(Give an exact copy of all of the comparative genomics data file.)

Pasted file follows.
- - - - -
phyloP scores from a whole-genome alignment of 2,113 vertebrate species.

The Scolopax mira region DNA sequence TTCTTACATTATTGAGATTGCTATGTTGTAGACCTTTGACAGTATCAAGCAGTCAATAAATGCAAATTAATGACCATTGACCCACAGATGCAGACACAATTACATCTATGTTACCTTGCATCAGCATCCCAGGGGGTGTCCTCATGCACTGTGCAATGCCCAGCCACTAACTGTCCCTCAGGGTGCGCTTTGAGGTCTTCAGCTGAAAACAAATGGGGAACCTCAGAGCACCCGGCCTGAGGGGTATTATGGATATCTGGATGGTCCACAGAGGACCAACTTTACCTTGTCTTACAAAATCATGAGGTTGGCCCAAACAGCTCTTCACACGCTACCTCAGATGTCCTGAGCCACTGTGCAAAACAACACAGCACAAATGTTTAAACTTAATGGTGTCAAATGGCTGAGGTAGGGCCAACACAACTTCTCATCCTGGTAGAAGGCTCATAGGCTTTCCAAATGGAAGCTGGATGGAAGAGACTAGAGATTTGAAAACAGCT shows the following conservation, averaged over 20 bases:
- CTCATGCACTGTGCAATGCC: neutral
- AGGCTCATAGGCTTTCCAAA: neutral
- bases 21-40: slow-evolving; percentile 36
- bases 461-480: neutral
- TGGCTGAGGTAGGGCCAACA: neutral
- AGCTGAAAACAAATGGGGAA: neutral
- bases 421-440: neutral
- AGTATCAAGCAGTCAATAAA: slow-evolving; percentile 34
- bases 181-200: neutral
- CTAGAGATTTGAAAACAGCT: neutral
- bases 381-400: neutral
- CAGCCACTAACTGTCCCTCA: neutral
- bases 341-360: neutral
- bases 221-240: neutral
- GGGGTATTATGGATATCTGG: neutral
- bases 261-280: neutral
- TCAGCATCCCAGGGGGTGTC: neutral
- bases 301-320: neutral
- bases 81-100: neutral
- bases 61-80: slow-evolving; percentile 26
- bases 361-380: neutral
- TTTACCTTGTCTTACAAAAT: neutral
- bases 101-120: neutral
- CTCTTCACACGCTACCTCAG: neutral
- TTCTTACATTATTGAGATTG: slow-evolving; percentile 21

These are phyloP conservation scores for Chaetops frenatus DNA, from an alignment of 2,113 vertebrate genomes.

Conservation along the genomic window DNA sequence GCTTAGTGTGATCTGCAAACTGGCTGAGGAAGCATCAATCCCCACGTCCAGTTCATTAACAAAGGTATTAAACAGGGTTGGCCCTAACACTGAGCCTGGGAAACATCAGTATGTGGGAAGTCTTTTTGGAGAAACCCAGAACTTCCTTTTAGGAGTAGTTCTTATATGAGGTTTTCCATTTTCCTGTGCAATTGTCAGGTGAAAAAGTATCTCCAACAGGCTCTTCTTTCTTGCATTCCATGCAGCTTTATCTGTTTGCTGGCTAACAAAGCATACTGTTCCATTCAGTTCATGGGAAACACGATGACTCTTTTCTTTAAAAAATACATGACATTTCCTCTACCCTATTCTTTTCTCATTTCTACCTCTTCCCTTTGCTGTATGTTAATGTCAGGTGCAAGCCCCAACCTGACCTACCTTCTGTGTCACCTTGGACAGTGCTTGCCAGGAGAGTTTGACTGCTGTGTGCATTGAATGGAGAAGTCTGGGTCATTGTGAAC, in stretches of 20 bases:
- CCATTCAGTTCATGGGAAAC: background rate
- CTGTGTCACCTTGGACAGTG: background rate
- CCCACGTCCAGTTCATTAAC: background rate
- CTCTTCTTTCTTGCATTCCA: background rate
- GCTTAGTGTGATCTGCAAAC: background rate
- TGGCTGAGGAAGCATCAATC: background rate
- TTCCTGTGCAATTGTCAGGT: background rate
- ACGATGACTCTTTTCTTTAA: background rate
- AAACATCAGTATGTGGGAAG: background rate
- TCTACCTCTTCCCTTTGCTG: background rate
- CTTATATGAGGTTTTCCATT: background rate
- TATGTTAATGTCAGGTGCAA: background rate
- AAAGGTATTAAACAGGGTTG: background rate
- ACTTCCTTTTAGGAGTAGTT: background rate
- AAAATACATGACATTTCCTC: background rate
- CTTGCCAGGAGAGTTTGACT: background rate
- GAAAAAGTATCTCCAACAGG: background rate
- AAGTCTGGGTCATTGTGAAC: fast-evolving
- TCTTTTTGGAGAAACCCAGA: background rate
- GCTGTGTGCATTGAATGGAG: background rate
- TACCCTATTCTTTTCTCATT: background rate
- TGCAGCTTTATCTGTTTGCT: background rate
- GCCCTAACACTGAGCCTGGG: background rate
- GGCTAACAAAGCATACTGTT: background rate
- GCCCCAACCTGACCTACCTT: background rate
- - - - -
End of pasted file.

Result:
phyloP scores from a whole-genome alignment of 2,113 vertebrate species.

The Scolopax mira region DNA sequence TTCTTACATTATTGAGATTGCTATGTTGTAGACCTTTGACAGTATCAAGCAGTCAATAAATGCAAATTAATGACCATTGACCCACAGATGCAGACACAATTACATCTATGTTACCTTGCATCAGCATCCCAGGGGGTGTCCTCATGCACTGTGCAATGCCCAGCCACTAACTGTCCCTCAGGGTGCGCTTTGAGGTCTTCAGCTGAAAACAAATGGGGAACCTCAGAGCACCCGGCCTGAGGGGTATTATGGATATCTGGATGGTCCACAGAGGACCAACTTTACCTTGTCTTACAAAATCATGAGGTTGGCCCAAACAGCTCTTCACACGCTACCTCAGATGTCCTGAGCCACTGTGCAAAACAACACAGCACAAATGTTTAAACTTAATGGTGTCAAATGGCTGAGGTAGGGCCAACACAACTTCTCATCCTGGTAGAAGGCTCATAGGCTTTCCAAATGGAAGCTGGATGGAAGAGACTAGAGATTTGAAAACAGCT shows the following conservation, averaged over 20 bases:
- CTCATGCACTGTGCAATGCC: neutral
- AGGCTCATAGGCTTTCCAAA: neutral
- bases 21-40: slow-evolving; percentile 36
- bases 461-480: neutral
- TGGCTGAGGTAGGGCCAACA: neutral
- AGCTGAAAACAAATGGGGAA: neutral
- bases 421-440: neutral
- AGTATCAAGCAGTCAATAAA: slow-evolving; percentile 34
- bases 181-200: neutral
- CTAGAGATTTGAAAACAGCT: neutral
- bases 381-400: neutral
- CAGCCACTAACTGTCCCTCA: neutral
- bases 341-360: neutral
- bases 221-240: neutral
- GGGGTATTATGGATATCTGG: neutral
- bases 261-280: neutral
- TCAGCATCCCAGGGGGTGTC: neutral
- bases 301-320: neutral
- bases 81-100: neutral
- bases 61-80: slow-evolving; percentile 26
- bases 361-380: neutral
- TTTACCTTGTCTTACAAAAT: neutral
- bases 101-120: neutral
- CTCTTCACACGCTACCTCAG: neutral
- TTCTTACATTATTGAGATTG: slow-evolving; percentile 21

These are phyloP conservation scores for Chaetops frenatus DNA, from an alignment of 2,113 vertebrate genomes.

Conservation along the genomic window DNA sequence GCTTAGTGTGATCTGCAAACTGGCTGAGGAAGCATCAATCCCCACGTCCAGTTCATTAACAAAGGTATTAAACAGGGTTGGCCCTAACACTGAGCCTGGGAAACATCAGTATGTGGGAAGTCTTTTTGGAGAAACCCAGAACTTCCTTTTAGGAGTAGTTCTTATATGAGGTTTTCCATTTTCCTGTGCAATTGTCAGGTGAAAAAGTATCTCCAACAGGCTCTTCTTTCTTGCATTCCATGCAGCTTTATCTGTTTGCTGGCTAACAAAGCATACTGTTCCATTCAGTTCATGGGAAACACGATGACTCTTTTCTTTAAAAAATACATGACATTTCCTCTACCCTATTCTTTTCTCATTTCTACCTCTTCCCTTTGCTGTATGTTAATGTCAGGTGCAAGCCCCAACCTGACCTACCTTCTGTGTCACCTTGGACAGTGCTTGCCAGGAGAGTTTGACTGCTGTGTGCATTGAATGGAGAAGTCTGGGTCATTGTGAAC, in stretches of 20 bases:
- CCATTCAGTTCATGGGAAAC: background rate
- CTGTGTCACCTTGGACAGTG: background rate
- CCCACGTCCAGTTCATTAAC: background rate
- CTCTTCTTTCTTGCATTCCA: background rate
- GCTTAGTGTGATCTGCAAAC: background rate
- TGGCTGAGGAAGCATCAATC: background rate
- TTCCTGTGCAATTGTCAGGT: background rate
- ACGATGACTCTTTTCTTTAA: background rate
- AAACATCAGTATGTGGGAAG: background rate
- TCTACCTCTTCCCTTTGCTG: background rate
- CTTATATGAGGTTTTCCATT: background rate
- TATGTTAATGTCAGGTGCAA: background rate
- AAAGGTATTAAACAGGGTTG: background rate
- ACTTCCTTTTAGGAGTAGTT: background rate
- AAAATACATGACATTTCCTC: background rate
- CTTGCCAGGAGAGTTTGACT: background rate
- GAAAAAGTATCTCCAACAGG: background rate
- AAGTCTGGGTCATTGTGAAC: fast-evolving
- TCTTTTTGGAGAAACCCAGA: background rate
- GCTGTGTGCATTGAATGGAG: background rate
- TACCCTATTCTTTTCTCATT: background rate
- TGCAGCTTTATCTGTTTGCT: background rate
- GCCCTAACACTGAGCCTGGG: background rate
- GGCTAACAAAGCATACTGTT: background rate
- GCCCCAACCTGACCTACCTT: background rate